The way bitcoin is structured, there can't be more than 21M bitcoins present in the system to mine new bitcoins that require computational power.
Even though the bitcoin transactions are anonymous, all the transactions tied to the bitcoin "address" can be verified and recorded in a distributed blockchain ledger. However, there is an estimated 300K confirmed transactions per day, and all this transaction validation requires computing power.
China is the world's most prominent cryptocurrency mining and transaction validation location and provides 65% of the bitcoin hash rate. A measure used to verify transactions and mine new tokens. Non-renewable energy sources such as coal give the energy needed for computation. Tesla earlier this month announced that it would no longer accept Bitcoin as a payment method to purchase new cars due to environmental concerns surrounding bitcoin mining.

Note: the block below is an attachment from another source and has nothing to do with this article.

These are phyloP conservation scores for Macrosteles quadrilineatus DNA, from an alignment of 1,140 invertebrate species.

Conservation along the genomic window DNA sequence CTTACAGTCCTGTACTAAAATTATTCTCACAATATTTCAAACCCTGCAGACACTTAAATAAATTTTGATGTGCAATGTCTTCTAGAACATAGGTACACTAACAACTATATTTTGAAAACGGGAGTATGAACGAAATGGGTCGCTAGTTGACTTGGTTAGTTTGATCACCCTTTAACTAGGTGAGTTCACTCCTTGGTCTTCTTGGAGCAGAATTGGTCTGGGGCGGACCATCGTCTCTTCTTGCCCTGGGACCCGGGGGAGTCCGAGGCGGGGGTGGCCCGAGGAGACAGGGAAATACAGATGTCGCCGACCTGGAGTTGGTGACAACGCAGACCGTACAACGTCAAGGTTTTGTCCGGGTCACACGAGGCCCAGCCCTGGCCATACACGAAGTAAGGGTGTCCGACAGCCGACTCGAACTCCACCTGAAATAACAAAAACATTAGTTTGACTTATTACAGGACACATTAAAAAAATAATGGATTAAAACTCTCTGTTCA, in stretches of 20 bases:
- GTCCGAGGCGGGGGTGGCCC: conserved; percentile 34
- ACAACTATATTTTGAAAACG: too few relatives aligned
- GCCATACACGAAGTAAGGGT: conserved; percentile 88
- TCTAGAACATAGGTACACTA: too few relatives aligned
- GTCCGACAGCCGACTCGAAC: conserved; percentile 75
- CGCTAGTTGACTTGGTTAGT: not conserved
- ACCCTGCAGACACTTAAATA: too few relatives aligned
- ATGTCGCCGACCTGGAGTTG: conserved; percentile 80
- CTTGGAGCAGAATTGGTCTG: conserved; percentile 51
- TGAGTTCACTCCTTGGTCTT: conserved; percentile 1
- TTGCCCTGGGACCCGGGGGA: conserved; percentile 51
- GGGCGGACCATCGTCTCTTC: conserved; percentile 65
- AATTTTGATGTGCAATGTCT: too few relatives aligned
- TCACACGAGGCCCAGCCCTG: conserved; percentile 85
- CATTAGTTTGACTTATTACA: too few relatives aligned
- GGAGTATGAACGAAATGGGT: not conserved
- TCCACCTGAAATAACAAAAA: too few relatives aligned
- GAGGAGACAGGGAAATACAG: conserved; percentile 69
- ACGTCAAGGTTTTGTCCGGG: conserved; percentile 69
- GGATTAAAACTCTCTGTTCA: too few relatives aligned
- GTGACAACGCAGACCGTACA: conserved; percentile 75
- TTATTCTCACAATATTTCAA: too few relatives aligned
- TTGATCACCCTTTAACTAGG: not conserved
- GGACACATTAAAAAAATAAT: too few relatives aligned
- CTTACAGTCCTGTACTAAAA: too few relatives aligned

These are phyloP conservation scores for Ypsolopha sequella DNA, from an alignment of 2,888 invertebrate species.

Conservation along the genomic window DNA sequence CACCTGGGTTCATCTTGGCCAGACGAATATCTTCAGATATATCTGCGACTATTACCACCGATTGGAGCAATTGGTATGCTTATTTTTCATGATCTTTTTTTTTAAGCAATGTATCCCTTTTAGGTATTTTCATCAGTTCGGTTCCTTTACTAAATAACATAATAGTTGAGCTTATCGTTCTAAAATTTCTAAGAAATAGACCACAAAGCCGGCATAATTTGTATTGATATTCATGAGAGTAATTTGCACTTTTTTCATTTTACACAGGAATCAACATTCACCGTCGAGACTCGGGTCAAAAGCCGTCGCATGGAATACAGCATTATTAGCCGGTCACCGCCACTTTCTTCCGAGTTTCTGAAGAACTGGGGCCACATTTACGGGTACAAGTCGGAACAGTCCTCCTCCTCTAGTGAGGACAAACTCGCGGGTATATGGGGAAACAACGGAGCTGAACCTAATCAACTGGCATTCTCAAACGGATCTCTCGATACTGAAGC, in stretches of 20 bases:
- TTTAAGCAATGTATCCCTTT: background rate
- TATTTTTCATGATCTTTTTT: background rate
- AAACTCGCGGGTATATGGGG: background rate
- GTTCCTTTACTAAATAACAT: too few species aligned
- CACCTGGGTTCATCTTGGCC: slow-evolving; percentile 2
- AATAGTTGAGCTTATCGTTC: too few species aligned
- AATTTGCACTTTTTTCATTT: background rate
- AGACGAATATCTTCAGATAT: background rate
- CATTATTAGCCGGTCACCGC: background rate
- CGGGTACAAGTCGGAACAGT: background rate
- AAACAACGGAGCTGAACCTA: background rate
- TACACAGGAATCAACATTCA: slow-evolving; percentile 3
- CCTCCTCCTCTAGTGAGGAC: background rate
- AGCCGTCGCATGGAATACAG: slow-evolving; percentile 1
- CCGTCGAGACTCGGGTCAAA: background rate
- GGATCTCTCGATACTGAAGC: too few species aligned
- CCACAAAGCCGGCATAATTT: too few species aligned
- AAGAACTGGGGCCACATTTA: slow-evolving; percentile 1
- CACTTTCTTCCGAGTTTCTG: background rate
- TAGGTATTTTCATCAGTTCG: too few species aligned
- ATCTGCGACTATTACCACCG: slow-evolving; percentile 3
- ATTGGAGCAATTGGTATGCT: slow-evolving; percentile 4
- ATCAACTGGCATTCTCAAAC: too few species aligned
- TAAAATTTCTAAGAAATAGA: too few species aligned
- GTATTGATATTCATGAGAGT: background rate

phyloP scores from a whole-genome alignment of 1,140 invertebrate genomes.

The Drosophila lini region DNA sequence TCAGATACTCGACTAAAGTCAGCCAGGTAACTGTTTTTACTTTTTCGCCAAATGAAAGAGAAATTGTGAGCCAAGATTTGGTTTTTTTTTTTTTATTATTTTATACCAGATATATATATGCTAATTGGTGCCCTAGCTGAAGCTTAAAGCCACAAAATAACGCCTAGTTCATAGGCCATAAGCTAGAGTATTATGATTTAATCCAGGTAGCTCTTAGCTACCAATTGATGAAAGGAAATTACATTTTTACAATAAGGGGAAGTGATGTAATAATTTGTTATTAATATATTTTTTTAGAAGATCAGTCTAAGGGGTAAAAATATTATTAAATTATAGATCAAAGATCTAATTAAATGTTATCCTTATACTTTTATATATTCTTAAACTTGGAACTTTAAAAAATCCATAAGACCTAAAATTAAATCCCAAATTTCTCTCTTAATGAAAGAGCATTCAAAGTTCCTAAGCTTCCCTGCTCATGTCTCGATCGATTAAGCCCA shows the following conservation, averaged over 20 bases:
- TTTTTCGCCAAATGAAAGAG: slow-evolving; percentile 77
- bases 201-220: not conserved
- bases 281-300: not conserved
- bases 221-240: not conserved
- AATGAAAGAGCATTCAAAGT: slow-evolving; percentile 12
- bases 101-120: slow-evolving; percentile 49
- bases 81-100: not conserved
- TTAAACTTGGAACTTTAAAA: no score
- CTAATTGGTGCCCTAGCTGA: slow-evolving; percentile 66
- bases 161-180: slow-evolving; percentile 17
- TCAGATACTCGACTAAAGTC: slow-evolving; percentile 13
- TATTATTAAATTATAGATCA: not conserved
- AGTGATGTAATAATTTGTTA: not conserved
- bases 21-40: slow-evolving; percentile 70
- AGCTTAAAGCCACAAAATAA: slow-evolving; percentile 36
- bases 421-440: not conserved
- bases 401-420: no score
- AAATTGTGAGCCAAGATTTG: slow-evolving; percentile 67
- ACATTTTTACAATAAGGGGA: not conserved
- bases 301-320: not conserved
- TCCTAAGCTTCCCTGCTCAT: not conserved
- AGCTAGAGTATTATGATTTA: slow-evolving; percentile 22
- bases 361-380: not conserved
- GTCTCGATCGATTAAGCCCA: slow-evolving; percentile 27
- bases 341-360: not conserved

Cryptocurrency volatility is here to stay. Until real assets back, the cryptocurrency and enforcement of more regional regulations are in place.
Fintech New Venture and IPO
- Found,a San Francisco based banking and tax platform for self-employed ,raised $12.8m in series A funding.
- Lithic,a New York based developer of virtual debit cards ,raised $43m in Series B funding.
"We built all these foundational card processing tools for ourselves to power Privacy.com. Then we found that other companies, especially developers, needed the same types of tools. The more we thought about it, the more it made sense to give these tools their own name—Lithic. Its own business, with its own separate customers and its own mission” Bo Jiang, CEO and co-founder of Lithic.